A herd of goats files into the pasture below my patio. The flock leaps over the stream, threading its way through the field. They butt each other in exuberance as I savor my morning coffee and fresh rolls with creamy butter.
It’s 10.00 a.m. but I only know that because that’s when the milking finishes in the animals’ ancient stone quarters across the road. Distant bells from the village church are also a clue. Like the goats, I’m exuberant: after years of visiting Europe, I’m now living here.
Although my husband, Keith, and I considered moving abroad in the past, it wasn’t until I lost my job as assistant to an attorney that we began to look seriously. My Social Security and Keith’s income were fine, but not enough to continue to pay the mortgage and living expenses back home.
We rented a furnished two-bedroom, two-bathroom cottage with fireplace and a swimming pool in northern Portugal.
That was two years ago and we’re still here. If I had to choose one word to describe the difference between life here and in the States, it would be “relaxed.” Much of this country is filled with gently rolling hills and terraced farm land, and with pine trees, palm trees, and water (on every road trip, you’re guaranteed to cross a river or two—or three). Our locale is no exception.
Vila Nova de Famalicao, with a population of 132,000, is the nearest city to us—a mere seven minutes’ drive—with just the right mix of urban amenities and small-town feel. There are roundabouts with statues and fountains, cobblestoned tree-lined streets, parks, boutiques, gyms, hair salons, and outdoor cafes to suit everyone’s taste.
A typical day involves coffee and email catch-up, outdoors if possible, and at least one walk and a drive, perhaps to a neighboring town to view its castle or cathedral. At home, I write (I’m working on my third book), and Keith attends to his financial-management job working remotely. When we want a break, we need only walk a few minutes from the farm into Cruz, where there’s a church, two cafes, a convenience store, and an open green with stone picnic benches where villagers gather to play chess, enjoy coffee, and catch up on neighborhood news.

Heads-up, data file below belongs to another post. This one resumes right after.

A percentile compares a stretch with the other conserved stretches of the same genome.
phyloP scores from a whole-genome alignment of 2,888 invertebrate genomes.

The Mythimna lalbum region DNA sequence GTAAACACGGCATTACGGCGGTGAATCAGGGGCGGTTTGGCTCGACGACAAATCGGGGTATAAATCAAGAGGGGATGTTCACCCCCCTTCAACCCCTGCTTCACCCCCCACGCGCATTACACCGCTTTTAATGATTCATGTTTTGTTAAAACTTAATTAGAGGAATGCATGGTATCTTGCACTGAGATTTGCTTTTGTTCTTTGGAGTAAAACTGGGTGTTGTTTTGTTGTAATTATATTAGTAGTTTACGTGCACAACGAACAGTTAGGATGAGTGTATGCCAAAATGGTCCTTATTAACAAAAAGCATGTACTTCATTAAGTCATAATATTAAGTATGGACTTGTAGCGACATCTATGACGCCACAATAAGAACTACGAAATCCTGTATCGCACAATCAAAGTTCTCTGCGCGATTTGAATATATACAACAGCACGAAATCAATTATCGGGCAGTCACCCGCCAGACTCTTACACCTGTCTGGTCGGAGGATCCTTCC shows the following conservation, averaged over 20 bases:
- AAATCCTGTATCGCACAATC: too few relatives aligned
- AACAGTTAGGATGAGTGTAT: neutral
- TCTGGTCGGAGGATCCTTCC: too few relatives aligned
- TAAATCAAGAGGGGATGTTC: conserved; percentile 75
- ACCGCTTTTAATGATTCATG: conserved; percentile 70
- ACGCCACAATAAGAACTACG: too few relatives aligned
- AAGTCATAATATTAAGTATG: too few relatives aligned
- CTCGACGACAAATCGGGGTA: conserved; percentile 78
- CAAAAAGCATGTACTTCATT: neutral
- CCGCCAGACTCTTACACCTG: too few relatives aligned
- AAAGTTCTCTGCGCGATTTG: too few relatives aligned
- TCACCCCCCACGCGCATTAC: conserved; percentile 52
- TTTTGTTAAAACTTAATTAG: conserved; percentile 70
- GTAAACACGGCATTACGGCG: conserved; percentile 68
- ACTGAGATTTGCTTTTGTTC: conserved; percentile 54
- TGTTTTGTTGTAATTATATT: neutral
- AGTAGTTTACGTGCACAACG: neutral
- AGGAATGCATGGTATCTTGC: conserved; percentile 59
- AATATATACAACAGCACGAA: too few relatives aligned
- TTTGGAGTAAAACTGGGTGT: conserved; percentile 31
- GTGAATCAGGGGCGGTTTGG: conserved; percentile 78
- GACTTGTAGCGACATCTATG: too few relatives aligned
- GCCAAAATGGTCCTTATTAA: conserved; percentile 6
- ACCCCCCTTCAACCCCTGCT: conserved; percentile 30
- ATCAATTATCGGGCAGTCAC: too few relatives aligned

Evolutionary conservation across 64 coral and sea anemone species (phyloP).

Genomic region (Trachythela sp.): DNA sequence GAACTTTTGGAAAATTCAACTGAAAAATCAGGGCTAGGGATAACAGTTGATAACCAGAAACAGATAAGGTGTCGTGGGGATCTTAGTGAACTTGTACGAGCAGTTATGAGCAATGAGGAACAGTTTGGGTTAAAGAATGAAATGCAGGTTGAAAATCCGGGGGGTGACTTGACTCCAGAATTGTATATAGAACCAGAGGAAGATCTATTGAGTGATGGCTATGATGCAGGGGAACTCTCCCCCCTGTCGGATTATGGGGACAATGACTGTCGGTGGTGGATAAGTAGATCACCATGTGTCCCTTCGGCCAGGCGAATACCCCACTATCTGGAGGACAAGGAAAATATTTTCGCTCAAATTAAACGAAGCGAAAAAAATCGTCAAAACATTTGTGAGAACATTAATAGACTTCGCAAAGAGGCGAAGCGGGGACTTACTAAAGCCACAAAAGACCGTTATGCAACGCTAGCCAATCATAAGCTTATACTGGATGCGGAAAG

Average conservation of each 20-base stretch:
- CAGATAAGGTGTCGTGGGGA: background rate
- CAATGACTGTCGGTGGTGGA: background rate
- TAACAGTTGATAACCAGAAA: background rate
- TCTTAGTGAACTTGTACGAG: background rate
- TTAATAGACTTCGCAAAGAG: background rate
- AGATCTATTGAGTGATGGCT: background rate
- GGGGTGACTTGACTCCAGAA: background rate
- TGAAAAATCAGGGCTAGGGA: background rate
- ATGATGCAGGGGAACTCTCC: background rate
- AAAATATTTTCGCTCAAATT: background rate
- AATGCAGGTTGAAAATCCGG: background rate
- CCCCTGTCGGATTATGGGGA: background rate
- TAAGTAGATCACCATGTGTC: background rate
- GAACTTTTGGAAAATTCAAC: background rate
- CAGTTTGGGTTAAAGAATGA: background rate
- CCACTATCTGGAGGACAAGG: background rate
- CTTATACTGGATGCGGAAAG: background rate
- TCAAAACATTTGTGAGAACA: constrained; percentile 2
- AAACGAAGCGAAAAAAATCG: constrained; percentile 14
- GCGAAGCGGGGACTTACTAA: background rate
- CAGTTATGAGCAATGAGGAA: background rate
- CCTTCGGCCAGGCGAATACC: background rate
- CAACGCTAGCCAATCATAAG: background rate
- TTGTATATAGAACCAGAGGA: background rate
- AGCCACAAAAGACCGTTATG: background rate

We pay $825 a month to rent our cottage. That includes utilities, weekly linen and maid service, and firewood. Portugal’s third-largest city, Braga, is 20 minutes away by car, and rentals there can be found for less than $520. Electricity and water are included in our deal and Internet and cable costs $40. Health insurance varies from expat international programs to in-country programs and is very inexpensive by U.S. standards with reasonable care available. We pay $250 a month.
As life here is so affordable we can eat out often. Lunch, including soup, main course, dessert, wine or beer and coffee generally runs around $9. A complete dinner for two at a high-end place will run about $40. If you want a sandwich or slice of pizza and a drink at a cafe/snack bar, expect to pay about $4. A cup of good espresso is 80 cents.
We applied for a long-stay visa at the Portuguese Consulate in San Francisco. (Under the Schengen Agreement, Americans can remain in participating countries of the European Union 90 days out of any given 180, but since our rental was for six months with an option to renew, we needed more time.) Necessary items were a signed lease, proof of sufficient funds with which to support ourselves, and a Portuguese bank account. Once there, we established a banking connection, and in less than two months had renewable residence cards.
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